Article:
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Group 16: Chemical Properties

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Group 16: Chemical Properties - Lesson Summary

Oxidation states:
The elements of this group have a configuration of ns 2 np 4 in their valence shell, they may attain noble gas configuration either by gaining two electrons, forming M -2, or by sharing two electrons, thus forming two covalent bonds. Hence, these elements show both negative and positive oxidation states. The common oxidation states exhibited by the elements of group 16 include minus two, plus two, plus four and plus six. Element Oxidation States   8O    Oxygen   -2,-1,+1,+2   16S   Sulphur   -2,+2,+4,+6   34Se   Selenium   -2,+2,+4,+6   52Te   Tellurium   -2,+2,+4,+6   84Po   Polonium   +2,+4

The electro-negativity of oxygen is very high. It exhibits a negative oxidation state of -2 in all its metal oxides. In addition to -2 oxidation state, oxygen shows -1 oxidation state in peroxides and  -1/2 oxidation state in superoxides.

Oxygen shows positive oxidation state only in its compounds with fluorine, since fluorine is more electro-negative than oxygen. It shows +2 oxidation state in OF 2& +1 in O 2F 2.

The other elements of the group, apart from exhibiting +2 oxidation state, also exhibit +4 and +6 oxidation states due to the availability of d-orbitals in their atoms.

Oxygen differs considerably from the rest of the elements in its group. Due to it’s small size and high electro-negativity and the absence of d-orbitals in the valence shell. The important differences are,

Oxygen is diatomic and gaseous, while the other elements exist as solids.

Formation of M -2ions:
Oxygen, due to its high electro-negativity, shows negative oxidation state and does not show any positive oxidation state, except in OF 2 & O 2F 2.

Maximum covalency:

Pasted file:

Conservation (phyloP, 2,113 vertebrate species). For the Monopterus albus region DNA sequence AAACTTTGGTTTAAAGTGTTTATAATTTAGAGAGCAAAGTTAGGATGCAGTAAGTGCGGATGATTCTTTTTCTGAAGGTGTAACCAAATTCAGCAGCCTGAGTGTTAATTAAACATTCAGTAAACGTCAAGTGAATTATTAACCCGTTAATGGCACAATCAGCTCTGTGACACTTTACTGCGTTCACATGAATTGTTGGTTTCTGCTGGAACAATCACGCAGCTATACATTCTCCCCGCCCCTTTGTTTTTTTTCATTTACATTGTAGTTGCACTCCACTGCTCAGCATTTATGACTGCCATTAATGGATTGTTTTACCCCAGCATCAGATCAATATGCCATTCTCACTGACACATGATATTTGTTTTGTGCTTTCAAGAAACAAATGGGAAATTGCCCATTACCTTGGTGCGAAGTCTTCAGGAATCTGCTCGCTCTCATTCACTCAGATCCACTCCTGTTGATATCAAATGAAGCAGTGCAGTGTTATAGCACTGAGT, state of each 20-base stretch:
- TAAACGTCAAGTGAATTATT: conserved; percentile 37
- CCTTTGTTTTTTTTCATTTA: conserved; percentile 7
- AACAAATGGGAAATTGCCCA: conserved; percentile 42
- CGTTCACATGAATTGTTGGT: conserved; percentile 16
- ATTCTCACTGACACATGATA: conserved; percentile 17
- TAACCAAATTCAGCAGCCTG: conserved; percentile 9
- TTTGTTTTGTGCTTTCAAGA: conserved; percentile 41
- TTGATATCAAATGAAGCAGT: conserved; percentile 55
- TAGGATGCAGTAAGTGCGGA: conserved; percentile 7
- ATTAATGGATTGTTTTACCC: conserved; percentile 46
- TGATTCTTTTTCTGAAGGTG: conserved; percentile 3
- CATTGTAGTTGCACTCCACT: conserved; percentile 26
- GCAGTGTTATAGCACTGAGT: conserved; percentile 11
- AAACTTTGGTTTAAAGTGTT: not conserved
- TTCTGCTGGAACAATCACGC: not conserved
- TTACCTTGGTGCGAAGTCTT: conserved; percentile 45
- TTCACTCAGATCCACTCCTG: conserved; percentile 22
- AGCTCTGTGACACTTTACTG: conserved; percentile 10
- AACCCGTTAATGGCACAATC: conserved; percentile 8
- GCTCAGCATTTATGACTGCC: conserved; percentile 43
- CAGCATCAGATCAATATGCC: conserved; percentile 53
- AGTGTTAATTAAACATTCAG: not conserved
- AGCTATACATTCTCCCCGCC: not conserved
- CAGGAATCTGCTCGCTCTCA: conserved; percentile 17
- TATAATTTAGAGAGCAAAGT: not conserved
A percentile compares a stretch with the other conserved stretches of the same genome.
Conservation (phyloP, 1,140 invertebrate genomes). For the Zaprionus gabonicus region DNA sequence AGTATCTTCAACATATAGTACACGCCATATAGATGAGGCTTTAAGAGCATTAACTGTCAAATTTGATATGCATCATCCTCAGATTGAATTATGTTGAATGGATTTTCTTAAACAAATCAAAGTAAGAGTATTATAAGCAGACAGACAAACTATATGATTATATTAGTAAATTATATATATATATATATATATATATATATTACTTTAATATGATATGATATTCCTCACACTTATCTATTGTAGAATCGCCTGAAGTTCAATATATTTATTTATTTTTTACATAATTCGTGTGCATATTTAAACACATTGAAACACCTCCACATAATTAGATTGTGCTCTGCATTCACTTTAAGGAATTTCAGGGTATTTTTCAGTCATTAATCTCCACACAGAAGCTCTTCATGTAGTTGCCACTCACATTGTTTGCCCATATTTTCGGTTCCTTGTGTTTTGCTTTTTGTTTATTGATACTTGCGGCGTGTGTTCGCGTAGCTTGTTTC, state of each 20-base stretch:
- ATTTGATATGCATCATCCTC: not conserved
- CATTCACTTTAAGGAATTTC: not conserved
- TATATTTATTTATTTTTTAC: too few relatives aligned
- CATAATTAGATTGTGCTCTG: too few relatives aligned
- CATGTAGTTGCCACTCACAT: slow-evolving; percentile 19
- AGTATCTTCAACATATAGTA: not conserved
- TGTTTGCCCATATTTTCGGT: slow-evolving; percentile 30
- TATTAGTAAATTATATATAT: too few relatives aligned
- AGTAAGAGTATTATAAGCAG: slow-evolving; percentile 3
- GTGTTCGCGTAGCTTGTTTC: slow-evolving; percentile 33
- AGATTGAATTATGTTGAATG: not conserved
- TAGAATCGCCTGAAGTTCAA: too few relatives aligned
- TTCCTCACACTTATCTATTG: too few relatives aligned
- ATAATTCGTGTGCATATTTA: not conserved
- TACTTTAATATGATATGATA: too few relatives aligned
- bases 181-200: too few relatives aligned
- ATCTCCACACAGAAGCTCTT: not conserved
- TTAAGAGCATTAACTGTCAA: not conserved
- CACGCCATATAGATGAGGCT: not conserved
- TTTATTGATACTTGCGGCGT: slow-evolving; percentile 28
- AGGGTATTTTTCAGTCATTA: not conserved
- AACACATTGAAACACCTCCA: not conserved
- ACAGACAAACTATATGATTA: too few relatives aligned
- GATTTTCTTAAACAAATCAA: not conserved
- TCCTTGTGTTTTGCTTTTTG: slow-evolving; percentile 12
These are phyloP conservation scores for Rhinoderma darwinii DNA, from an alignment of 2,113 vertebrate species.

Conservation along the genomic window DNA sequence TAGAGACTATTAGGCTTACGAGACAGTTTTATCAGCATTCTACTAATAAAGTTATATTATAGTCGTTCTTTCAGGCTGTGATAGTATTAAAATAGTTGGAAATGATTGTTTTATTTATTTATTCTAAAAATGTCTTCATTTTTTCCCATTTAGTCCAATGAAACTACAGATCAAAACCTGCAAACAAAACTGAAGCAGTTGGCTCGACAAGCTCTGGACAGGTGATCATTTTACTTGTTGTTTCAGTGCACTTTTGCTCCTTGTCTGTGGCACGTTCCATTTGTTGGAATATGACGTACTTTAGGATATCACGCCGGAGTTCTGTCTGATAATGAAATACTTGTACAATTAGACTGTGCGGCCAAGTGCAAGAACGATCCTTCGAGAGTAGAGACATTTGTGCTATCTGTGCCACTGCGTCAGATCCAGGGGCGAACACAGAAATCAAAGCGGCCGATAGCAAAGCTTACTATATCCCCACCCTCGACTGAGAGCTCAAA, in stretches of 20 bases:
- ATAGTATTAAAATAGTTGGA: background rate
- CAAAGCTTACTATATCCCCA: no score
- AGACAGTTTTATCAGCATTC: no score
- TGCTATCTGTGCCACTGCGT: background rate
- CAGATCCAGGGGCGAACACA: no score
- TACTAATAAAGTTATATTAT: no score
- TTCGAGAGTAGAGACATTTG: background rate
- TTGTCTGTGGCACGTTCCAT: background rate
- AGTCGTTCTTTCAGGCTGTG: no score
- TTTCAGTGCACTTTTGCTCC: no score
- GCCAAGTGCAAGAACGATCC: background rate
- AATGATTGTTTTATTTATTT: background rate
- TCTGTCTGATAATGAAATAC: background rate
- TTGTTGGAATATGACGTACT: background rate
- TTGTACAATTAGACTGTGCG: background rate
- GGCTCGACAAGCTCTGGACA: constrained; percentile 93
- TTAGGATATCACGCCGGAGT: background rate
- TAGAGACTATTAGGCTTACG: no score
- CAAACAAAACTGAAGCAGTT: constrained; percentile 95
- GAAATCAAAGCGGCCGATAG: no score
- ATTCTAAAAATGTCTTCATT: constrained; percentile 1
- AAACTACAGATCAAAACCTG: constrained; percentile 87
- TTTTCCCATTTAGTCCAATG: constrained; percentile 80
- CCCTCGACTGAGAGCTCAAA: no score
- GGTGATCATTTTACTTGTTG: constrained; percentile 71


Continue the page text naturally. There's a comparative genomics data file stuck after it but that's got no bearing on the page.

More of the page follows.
Oxygen covalency is limited to two, but the covalency exceeds four in the other elements due to the availability of d-orbitals in them.

Hydrogen bond formation:
Because of its small size and high electro-negativity, oxygen forms strong hydrogen bonds. The other elements in the group have comparatively low electro-negativities, and do not form hydrogen bonds.

Chemical properties:
The elements of this group react with hydrogen to form hydrides of the type H 2E, where E could be oxygen, sulphur, selenium, tellurium or polonium.

H 2           +           E         →         H 2E
Hydrogen      Group 16         Hydride

Physical states of hydrides:
Water is a colourless and odourless liquid, while the hydrides of all the other elements of the group are colourless, poisonous gases with unpleasant odours. The boiling point of the hydrides markedly decreases from water to hydrogen sulphide, and then increases. Water has an abnormally high boiling point because its molecules are associated with each other by means of hydrogen bonds in its solid as well as liquid states.

Acidic character of hydrides:
Acidic nature of hydrides increases from H 2O to H 2Te. The increase in acidic character is due to the decrease in the H-E bond dissociation enthalpy from H 2O to H 2Te. Except for water, all the other hydrides act as reducing agents. The reducing property of these hydrides increases from H2S to H2Te.

All the elements of this group react with oxygen to form dioxides and trioxides. Both these types of oxides are acidic in nature. Sulphur trioxide is the only important triode in this group. At room temperature, sulphur trioxide is a solid and exists in three distinct forms - alpha, beta and gamma.

Group 16 elements form a large number of halides of the type EX 6, EX 4 and EX 2, where E is a group 16 element and X is a halogen. Among hexahalides, only hexafluoride are stable. They undergo sp3d2 hybridisation, and hence, have octahedral geometry. SF 6 is extremely inert. Among the tetra fluorides SF 4is a gas, SeF 4 is a liquid and TeF 4 is a solid. Except for selenium, all the other elements of this group form dichlorides and dibromides. 


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